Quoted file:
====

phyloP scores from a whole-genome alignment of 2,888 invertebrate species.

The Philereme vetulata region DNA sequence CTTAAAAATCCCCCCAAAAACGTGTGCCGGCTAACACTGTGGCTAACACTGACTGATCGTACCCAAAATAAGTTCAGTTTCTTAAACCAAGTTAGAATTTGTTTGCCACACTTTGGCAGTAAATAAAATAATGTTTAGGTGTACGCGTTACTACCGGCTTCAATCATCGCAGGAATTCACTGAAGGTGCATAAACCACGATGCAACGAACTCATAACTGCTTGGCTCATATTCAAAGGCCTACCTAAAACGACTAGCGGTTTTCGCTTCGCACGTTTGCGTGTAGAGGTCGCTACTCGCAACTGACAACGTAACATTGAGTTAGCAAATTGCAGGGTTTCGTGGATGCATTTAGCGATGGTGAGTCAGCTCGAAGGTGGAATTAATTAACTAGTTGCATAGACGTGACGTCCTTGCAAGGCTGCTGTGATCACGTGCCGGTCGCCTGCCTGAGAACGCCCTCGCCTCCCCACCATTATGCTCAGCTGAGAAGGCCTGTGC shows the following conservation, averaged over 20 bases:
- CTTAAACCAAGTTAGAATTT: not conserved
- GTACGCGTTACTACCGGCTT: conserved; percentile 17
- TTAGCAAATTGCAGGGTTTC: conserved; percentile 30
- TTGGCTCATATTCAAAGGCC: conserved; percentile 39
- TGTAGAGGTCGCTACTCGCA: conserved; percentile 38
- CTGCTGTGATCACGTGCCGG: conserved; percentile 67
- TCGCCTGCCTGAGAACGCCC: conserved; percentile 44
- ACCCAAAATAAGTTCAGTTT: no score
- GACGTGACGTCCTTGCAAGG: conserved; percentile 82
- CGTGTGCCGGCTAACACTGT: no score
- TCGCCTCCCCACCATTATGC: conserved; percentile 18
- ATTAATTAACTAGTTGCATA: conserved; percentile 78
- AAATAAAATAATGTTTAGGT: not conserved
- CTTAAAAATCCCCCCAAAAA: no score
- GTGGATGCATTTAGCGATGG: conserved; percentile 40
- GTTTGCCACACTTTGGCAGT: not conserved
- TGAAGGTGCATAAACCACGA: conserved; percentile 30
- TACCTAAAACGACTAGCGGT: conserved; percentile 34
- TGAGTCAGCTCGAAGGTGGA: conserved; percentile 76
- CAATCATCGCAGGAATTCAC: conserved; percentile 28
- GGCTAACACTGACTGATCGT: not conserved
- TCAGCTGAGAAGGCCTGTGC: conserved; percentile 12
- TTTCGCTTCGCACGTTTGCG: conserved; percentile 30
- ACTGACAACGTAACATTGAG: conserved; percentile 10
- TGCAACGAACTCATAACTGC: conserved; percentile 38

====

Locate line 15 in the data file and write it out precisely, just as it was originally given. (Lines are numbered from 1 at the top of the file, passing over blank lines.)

- AAATAAAATAATGTTTAGGT: not conserved